Last week, the U.S. Energy Information Administration (EIA) released its latest annual forecast of U.S. energy, the Annual Energy Outlook 2018 (AEO2018). This year’s edition goes out to 2050 and provides a look at where the agency thinks production, consumption, imports, and exports of all major energy sources in the United States are headed.
In addition to the baseline “reference” case—which does not include the Obama Administration’s Clean Power Plan—EIA also runs a number of different scenarios that explore the impacts of things like higher and lower oil prices, faster and slower economic growth, a bigger or smaller oil and natural gas resource, and Clean Power Plan implementation in various combinations. For our purposes here, we’ll focus primarily on the reference case.
Before we get going, it’s good to remember this caveat from EIA: “Projections in the [AEO2018] are not predictions of what will happen, but rather modeled projections of what may happen given certain assumptions and methodologies.” It’s also important to understand that EIA operates under constraints that require it to model current policies. So for example (and as we’ll see below), AEO2018 assumes the subsidies for solar and wind will phase down in accordance with current law. If the law changes and the subsidies are extended, as some may hope, that would obviously change the outlook for these technologies. But at least in the baseline forecast, EIA doesn’t, and isn’t supposed to, make assumptions about future policy beyond what’s on the books already.
So what that in mind, let’s take a look at some of the high-level results.
- Energy “Self-Sufficiency” Moves Closer: The Global Energy Institute was, in the 2015 edition of our U.S. Energy Security Risk Index (see the foreword to that report here), the first to point out that sometime in the 2020s the U.S. would for produce more total energy than it consumes, something the country hasn’t managed to do since the 1950s. (There are still some forms of energy, however, that the U.S. would have to import to supplement domestic production, e.g., crude oil.) As Figure 1 shows, as recently as 2010, EIA was projecting that net imports would supply 20% to 25% of U.S. demand for the foreseeable future. Today EIA expects that by 2022, the U.S. will be a net exporter of energy. That’s quite a change. Look no further than the shale revolution for the biggest cause of this unexpected good news, though relatively flat energy demand also gets a share of the credit.
- Hydrocarbons Will Remain Dominant: Hydrocarbon sources of energy still dominate energy supplies in 2050. From a share of about 82% today, they are expected to provide 79% of U.S. needs in 2050. There are, however, some interesting shifts among different fuels. Both petroleum and coal see their shares of the energy mix decline from 39% to 34% and from 15% to 12%, respectively, while natural gas sees its share increase from 29% to 33%. Renewables capture a growing share of the market, with non-hydro renewables going from less than 4% today to nearly 9% in 2050. The share of demand met by biomass also grows while the shares met by nuclear and hydropower decline.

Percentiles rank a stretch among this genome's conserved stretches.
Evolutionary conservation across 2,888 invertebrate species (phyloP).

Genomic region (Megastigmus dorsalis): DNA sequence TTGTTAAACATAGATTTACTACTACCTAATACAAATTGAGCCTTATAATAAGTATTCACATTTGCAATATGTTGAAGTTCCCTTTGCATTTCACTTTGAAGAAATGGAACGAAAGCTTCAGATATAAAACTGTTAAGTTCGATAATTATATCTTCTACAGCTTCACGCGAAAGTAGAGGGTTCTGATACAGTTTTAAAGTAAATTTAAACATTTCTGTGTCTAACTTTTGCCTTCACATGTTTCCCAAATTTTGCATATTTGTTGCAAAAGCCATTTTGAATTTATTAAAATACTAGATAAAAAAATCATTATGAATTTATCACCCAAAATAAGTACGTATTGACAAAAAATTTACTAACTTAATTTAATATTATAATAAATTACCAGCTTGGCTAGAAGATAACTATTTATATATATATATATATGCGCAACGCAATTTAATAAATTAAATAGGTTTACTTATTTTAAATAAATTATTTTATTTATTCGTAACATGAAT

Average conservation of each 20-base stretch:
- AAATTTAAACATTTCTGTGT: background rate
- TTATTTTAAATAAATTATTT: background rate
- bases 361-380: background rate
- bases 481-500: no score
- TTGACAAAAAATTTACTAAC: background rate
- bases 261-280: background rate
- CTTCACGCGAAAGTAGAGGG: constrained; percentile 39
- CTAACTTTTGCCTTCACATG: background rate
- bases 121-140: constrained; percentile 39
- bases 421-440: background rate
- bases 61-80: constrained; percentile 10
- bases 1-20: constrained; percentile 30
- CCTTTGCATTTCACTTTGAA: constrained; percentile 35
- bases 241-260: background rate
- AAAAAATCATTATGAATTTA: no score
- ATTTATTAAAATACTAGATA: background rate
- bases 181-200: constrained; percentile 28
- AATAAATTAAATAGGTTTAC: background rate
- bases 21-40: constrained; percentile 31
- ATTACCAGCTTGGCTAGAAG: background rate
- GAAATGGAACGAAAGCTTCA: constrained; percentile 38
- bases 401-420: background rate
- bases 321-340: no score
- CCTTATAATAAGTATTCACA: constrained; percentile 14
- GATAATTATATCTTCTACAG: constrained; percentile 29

- Domestic Energy Production Rises: Domestic energy output is expected to increase at a rate of 0.8% annually, and by 2050 will increase a total of 31%. Every energy category except nuclear and coal sees its production increase. The fastest rate of increase is for “other” renewables (mostly wind and solar) at 3.1% annually followed by natural gas (1.4%), natural gas plant liquids such as ethane, propane, butane, etc. (1.2%), and crude oil (0.6%). Nuclear output is estimated to fall an average of 0.7% a year while the trends for coal and hydro are essentially flat.
- Crude Oil Production Sets Records: Remember when folks we saying the shale revolution was an unsustainable bump in the road on the way to lower and lower domestic oil production? Looks like they were wrong. EIA projects that U.S. crude oil production, mostly tight oil, will in 2022 breech 11 million barrels per day and fluctuate between 11 and 12 million barrels per day out to 2050. Wow. Put another way, from 2020 to 2050—a period of 3 decades—EIA expects crude oil output will be sustained at a rate 2 million barrels per day higher than the previous U.S. record of 9.6 million barrels per day set in 1970 (Figure 2). The economic and geopolitical benefits of such a trend are massive.
- Natural Gas Continues Healthy Growth Trend: EIA expects production of this fuel to jump an astonishing 58% out to 2050, from 27 to 43 trillion cubic feet, which should keep the U.S. as the world’s largest producer (Figure 2). The pull from greater demand for gas in the power and industrial sectors drive the vast majority of the increase in production. Importantly, increased demand is not expected to materially impact prices. In fact, over the next decade, EIA projects natural gas prices will go no higher than $4.20 per million Btu—significantly below a corresponding projection of $4.75 in last year’s forecast.